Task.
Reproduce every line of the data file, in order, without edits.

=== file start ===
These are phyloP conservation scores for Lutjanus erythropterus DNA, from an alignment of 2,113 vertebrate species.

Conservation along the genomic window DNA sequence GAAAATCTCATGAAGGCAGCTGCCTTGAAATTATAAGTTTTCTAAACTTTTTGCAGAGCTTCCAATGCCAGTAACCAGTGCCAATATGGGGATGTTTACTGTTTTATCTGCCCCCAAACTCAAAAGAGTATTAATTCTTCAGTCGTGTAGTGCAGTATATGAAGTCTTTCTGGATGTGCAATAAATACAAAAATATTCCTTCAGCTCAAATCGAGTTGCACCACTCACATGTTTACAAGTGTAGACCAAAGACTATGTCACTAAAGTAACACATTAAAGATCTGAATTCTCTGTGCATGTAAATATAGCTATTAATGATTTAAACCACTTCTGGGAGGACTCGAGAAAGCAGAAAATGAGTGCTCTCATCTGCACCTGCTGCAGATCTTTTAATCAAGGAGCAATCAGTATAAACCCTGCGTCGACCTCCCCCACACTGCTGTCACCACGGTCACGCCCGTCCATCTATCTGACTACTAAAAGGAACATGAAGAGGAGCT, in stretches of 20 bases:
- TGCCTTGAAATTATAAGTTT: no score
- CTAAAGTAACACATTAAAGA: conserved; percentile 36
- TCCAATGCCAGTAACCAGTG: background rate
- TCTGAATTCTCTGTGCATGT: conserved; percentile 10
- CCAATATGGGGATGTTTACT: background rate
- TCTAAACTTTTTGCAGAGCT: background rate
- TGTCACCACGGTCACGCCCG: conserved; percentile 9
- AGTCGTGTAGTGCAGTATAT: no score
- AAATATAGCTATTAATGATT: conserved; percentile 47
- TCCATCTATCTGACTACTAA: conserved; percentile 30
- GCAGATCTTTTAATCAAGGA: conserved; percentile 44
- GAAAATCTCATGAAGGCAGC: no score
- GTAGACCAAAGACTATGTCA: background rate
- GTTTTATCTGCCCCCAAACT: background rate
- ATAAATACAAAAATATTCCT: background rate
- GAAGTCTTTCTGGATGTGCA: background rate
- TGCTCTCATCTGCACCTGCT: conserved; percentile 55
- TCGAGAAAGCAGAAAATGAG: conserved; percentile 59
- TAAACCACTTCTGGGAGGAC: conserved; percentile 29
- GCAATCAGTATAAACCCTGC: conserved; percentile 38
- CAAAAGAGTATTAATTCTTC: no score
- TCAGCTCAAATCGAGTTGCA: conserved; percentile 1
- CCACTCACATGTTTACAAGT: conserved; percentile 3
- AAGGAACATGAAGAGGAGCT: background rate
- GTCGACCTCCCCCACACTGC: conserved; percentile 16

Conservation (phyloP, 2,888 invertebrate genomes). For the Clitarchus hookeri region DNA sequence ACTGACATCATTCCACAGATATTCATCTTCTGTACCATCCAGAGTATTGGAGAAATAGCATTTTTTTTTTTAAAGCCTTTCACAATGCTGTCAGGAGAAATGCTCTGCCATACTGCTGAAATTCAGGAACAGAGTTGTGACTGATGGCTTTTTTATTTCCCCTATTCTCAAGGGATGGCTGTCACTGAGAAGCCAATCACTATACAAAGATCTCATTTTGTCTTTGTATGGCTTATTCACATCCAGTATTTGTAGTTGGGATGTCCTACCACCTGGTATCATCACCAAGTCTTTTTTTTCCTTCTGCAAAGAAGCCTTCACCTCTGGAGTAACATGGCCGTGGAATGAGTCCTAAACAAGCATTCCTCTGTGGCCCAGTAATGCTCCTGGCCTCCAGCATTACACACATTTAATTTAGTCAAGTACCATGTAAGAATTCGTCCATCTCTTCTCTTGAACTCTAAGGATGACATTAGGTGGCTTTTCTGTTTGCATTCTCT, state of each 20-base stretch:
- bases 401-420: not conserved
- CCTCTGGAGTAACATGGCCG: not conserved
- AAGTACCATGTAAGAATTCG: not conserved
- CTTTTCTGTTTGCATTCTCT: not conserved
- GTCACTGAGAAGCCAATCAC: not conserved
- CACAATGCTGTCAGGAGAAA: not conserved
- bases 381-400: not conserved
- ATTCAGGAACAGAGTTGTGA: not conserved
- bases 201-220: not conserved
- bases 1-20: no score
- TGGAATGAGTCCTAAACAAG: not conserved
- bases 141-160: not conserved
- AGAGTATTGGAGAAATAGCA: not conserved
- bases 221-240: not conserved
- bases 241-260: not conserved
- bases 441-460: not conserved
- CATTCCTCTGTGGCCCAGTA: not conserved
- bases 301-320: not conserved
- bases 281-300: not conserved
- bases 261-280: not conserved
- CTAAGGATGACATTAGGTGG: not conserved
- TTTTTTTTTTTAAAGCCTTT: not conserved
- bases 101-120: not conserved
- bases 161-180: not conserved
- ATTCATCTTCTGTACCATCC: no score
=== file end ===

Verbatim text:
These are phyloP conservation scores for Lutjanus erythropterus DNA, from an alignment of 2,113 vertebrate species.

Conservation along the genomic window DNA sequence GAAAATCTCATGAAGGCAGCTGCCTTGAAATTATAAGTTTTCTAAACTTTTTGCAGAGCTTCCAATGCCAGTAACCAGTGCCAATATGGGGATGTTTACTGTTTTATCTGCCCCCAAACTCAAAAGAGTATTAATTCTTCAGTCGTGTAGTGCAGTATATGAAGTCTTTCTGGATGTGCAATAAATACAAAAATATTCCTTCAGCTCAAATCGAGTTGCACCACTCACATGTTTACAAGTGTAGACCAAAGACTATGTCACTAAAGTAACACATTAAAGATCTGAATTCTCTGTGCATGTAAATATAGCTATTAATGATTTAAACCACTTCTGGGAGGACTCGAGAAAGCAGAAAATGAGTGCTCTCATCTGCACCTGCTGCAGATCTTTTAATCAAGGAGCAATCAGTATAAACCCTGCGTCGACCTCCCCCACACTGCTGTCACCACGGTCACGCCCGTCCATCTATCTGACTACTAAAAGGAACATGAAGAGGAGCT, in stretches of 20 bases:
- TGCCTTGAAATTATAAGTTT: no score
- CTAAAGTAACACATTAAAGA: conserved; percentile 36
- TCCAATGCCAGTAACCAGTG: background rate
- TCTGAATTCTCTGTGCATGT: conserved; percentile 10
- CCAATATGGGGATGTTTACT: background rate
- TCTAAACTTTTTGCAGAGCT: background rate
- TGTCACCACGGTCACGCCCG: conserved; percentile 9
- AGTCGTGTAGTGCAGTATAT: no score
- AAATATAGCTATTAATGATT: conserved; percentile 47
- TCCATCTATCTGACTACTAA: conserved; percentile 30
- GCAGATCTTTTAATCAAGGA: conserved; percentile 44
- GAAAATCTCATGAAGGCAGC: no score
- GTAGACCAAAGACTATGTCA: background rate
- GTTTTATCTGCCCCCAAACT: background rate
- ATAAATACAAAAATATTCCT: background rate
- GAAGTCTTTCTGGATGTGCA: background rate
- TGCTCTCATCTGCACCTGCT: conserved; percentile 55
- TCGAGAAAGCAGAAAATGAG: conserved; percentile 59
- TAAACCACTTCTGGGAGGAC: conserved; percentile 29
- GCAATCAGTATAAACCCTGC: conserved; percentile 38
- CAAAAGAGTATTAATTCTTC: no score
- TCAGCTCAAATCGAGTTGCA: conserved; percentile 1
- CCACTCACATGTTTACAAGT: conserved; percentile 3
- AAGGAACATGAAGAGGAGCT: background rate
- GTCGACCTCCCCCACACTGC: conserved; percentile 16

Conservation (phyloP, 2,888 invertebrate genomes). For the Clitarchus hookeri region DNA sequence ACTGACATCATTCCACAGATATTCATCTTCTGTACCATCCAGAGTATTGGAGAAATAGCATTTTTTTTTTTAAAGCCTTTCACAATGCTGTCAGGAGAAATGCTCTGCCATACTGCTGAAATTCAGGAACAGAGTTGTGACTGATGGCTTTTTTATTTCCCCTATTCTCAAGGGATGGCTGTCACTGAGAAGCCAATCACTATACAAAGATCTCATTTTGTCTTTGTATGGCTTATTCACATCCAGTATTTGTAGTTGGGATGTCCTACCACCTGGTATCATCACCAAGTCTTTTTTTTCCTTCTGCAAAGAAGCCTTCACCTCTGGAGTAACATGGCCGTGGAATGAGTCCTAAACAAGCATTCCTCTGTGGCCCAGTAATGCTCCTGGCCTCCAGCATTACACACATTTAATTTAGTCAAGTACCATGTAAGAATTCGTCCATCTCTTCTCTTGAACTCTAAGGATGACATTAGGTGGCTTTTCTGTTTGCATTCTCT, state of each 20-base stretch:
- bases 401-420: not conserved
- CCTCTGGAGTAACATGGCCG: not conserved
- AAGTACCATGTAAGAATTCG: not conserved
- CTTTTCTGTTTGCATTCTCT: not conserved
- GTCACTGAGAAGCCAATCAC: not conserved
- CACAATGCTGTCAGGAGAAA: not conserved
- bases 381-400: not conserved
- ATTCAGGAACAGAGTTGTGA: not conserved
- bases 201-220: not conserved
- bases 1-20: no score
- TGGAATGAGTCCTAAACAAG: not conserved
- bases 141-160: not conserved
- AGAGTATTGGAGAAATAGCA: not conserved
- bases 221-240: not conserved
- bases 241-260: not conserved
- bases 441-460: not conserved
- CATTCCTCTGTGGCCCAGTA: not conserved
- bases 301-320: not conserved
- bases 281-300: not conserved
- bases 261-280: not conserved
- CTAAGGATGACATTAGGTGG: not conserved
- TTTTTTTTTTTAAAGCCTTT: not conserved
- bases 101-120: not conserved
- bases 161-180: not conserved
- ATTCATCTTCTGTACCATCC: no score